RR Lyrae stars are variable stars that pulsate -- they are photometrically variable because their photospheres move in and out in a regular way. This class of stars is named for the prototype RR Lyrae, a variable star in the constellation Lyra.

RR Lyrae stars were first discovered in the late nineteenth century, where they were found in great numbers in globular clusters. They were first called ``cluster variables,'' a name which they retained for many decades. In 1899, the field star RR Lyrae was found to be variable by Willamina Fleming of the Harvard College Observatory, and the connection between its pulsation behavior and that of the cluster variables was established. In 1902, Solon I. Bailey, also of Harvard, grouped the RR Lyrae stars into several classes according to the shapes of their light curves and their periods. In 1913, C. C. Kiess of the Lick Observatory published a short paper in Publications of the Astronomical Society of the Pacific (PASP 25, 121), relating the behavior of the cluster variables to that of the Cepheid variables. The RR Lyrae were simply considered to be short-period Cepheids, which while incorrect, is not far wrong. Harlow Shapley, also studied the RR Lyrae stars in great detail, publishing both a comprehensive analysis of RR Lyrae in 1916 (AstrophysicalJournal 43, 217), and a calibration of RR Lyrae absolute magnitudes and a determination of globular cluster distances in 1918 (Astrophysical Journal 48, 89). It was the latter work which Shapley used as the basis for his determination of the structure of the Milky Way.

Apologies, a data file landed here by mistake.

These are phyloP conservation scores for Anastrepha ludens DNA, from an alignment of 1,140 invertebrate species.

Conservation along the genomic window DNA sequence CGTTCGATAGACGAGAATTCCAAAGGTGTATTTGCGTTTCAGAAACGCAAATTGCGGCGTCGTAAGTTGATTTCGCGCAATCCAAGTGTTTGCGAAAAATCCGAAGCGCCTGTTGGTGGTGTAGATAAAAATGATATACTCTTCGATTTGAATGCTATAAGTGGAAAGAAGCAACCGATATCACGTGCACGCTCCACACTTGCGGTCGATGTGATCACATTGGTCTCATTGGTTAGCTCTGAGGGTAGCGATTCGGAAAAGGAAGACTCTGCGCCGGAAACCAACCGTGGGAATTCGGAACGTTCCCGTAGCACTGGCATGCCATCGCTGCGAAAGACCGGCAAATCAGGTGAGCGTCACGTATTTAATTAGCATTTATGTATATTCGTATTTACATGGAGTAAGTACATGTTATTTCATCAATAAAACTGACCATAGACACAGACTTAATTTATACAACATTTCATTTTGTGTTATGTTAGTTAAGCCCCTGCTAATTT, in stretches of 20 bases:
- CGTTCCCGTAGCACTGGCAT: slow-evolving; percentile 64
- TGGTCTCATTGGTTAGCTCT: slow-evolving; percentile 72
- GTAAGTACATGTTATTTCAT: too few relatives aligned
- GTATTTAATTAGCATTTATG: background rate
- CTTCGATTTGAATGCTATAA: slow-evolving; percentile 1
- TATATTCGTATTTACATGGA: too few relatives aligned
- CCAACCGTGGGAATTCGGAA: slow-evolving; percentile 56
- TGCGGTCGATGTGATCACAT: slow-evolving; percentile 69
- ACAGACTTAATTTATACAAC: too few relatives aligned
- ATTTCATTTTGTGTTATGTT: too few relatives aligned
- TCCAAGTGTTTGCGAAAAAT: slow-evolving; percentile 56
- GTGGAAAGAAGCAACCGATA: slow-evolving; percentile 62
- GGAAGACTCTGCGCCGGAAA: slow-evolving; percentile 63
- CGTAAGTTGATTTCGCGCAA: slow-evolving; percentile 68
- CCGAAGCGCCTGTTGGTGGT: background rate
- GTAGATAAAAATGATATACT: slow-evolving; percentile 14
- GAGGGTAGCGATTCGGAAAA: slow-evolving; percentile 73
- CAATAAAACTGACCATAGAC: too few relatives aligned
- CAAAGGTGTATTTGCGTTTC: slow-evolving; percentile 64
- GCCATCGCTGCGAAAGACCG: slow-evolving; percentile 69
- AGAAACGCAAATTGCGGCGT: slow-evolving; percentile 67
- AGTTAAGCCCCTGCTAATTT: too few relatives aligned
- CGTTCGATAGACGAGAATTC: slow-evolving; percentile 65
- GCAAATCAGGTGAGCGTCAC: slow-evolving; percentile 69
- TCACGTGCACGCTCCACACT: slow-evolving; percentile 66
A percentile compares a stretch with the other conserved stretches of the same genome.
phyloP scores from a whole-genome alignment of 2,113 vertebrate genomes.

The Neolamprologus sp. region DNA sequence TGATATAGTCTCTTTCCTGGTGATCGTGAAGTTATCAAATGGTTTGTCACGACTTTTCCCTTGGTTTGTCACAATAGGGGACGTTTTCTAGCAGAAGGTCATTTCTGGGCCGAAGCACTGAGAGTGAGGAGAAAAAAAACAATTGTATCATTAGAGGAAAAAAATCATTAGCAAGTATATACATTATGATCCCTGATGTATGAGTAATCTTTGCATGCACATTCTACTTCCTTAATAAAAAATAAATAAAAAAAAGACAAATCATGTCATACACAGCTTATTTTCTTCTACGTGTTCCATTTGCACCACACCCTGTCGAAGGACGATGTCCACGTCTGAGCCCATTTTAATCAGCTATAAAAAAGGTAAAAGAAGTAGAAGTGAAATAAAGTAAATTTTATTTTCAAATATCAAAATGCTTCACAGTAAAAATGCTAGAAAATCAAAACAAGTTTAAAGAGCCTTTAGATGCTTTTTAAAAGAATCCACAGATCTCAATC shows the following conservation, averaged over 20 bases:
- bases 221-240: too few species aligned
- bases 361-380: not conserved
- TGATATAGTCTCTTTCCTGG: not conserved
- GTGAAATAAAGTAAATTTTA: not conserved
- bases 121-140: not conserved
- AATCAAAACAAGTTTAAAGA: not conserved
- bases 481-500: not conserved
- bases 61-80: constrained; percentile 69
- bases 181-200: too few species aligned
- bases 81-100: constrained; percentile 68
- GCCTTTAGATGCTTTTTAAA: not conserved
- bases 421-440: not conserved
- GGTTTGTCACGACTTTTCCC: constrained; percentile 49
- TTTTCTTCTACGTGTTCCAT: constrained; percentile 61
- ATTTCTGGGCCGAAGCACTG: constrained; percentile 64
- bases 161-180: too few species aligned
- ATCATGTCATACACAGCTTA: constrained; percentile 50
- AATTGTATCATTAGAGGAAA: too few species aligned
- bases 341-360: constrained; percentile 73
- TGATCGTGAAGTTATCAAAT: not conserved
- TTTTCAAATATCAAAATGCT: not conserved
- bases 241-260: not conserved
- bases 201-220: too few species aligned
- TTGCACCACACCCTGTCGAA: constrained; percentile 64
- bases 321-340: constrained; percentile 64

Work continued on the cluster variables and field RR Lyrae for several decades. In 1940, Martin Schwarzschild first showed that the RR Lyrae stars in clusters are not true Cepheids, but are much more evolved stars which lie on the horizontal branch. (The Cepheids are in the brief stage of their lives between the main sequence and the red giant branch.) Now, the ``cluster variables'' and field RR Lyrae stars are all known to be the same kind of star. They are very evolved stars, with masses less than that of our Sun. They are all metal-poor compared to the Sun (meaning their chemical compositions contain fewer metallic elements than the Sun), and are all very old. Although they are not true Cepheids, they lie on the Cepheid instability strip, a region of the Hertzsprung-Russell Diagram where stars are capable of sustaining pulsations with no external driving mechanism. The RR Lyrae stars all have pulsation periods between 0.2 and 1.2 days, and thus have much shorter periods than most of the Cepheids.

The RR Lyrae stars are divided into several Bailey types, mentioned above, which are: RRa, RRb, RRab, RRc, and RRd. The RRa, b, and ab stars are all fundamental mode pulsators, meaning that the entire star ``breathes'' in and out at the same time. In one dimension, the fundamental mode is analogous to the lowest tone of a plucked guitar string, where there are no nodal points along the string. The RRc stars are first overtone pulsators, which means that at a certain radius from the center, there is a shell where the stellar material does not move (called a ``node''), and waves propagate in and out above and below that point. The RRc stars have shorter periods than the RRa,b stars. The RRd pulsate in both the fundamental and first overtone mode at the same time.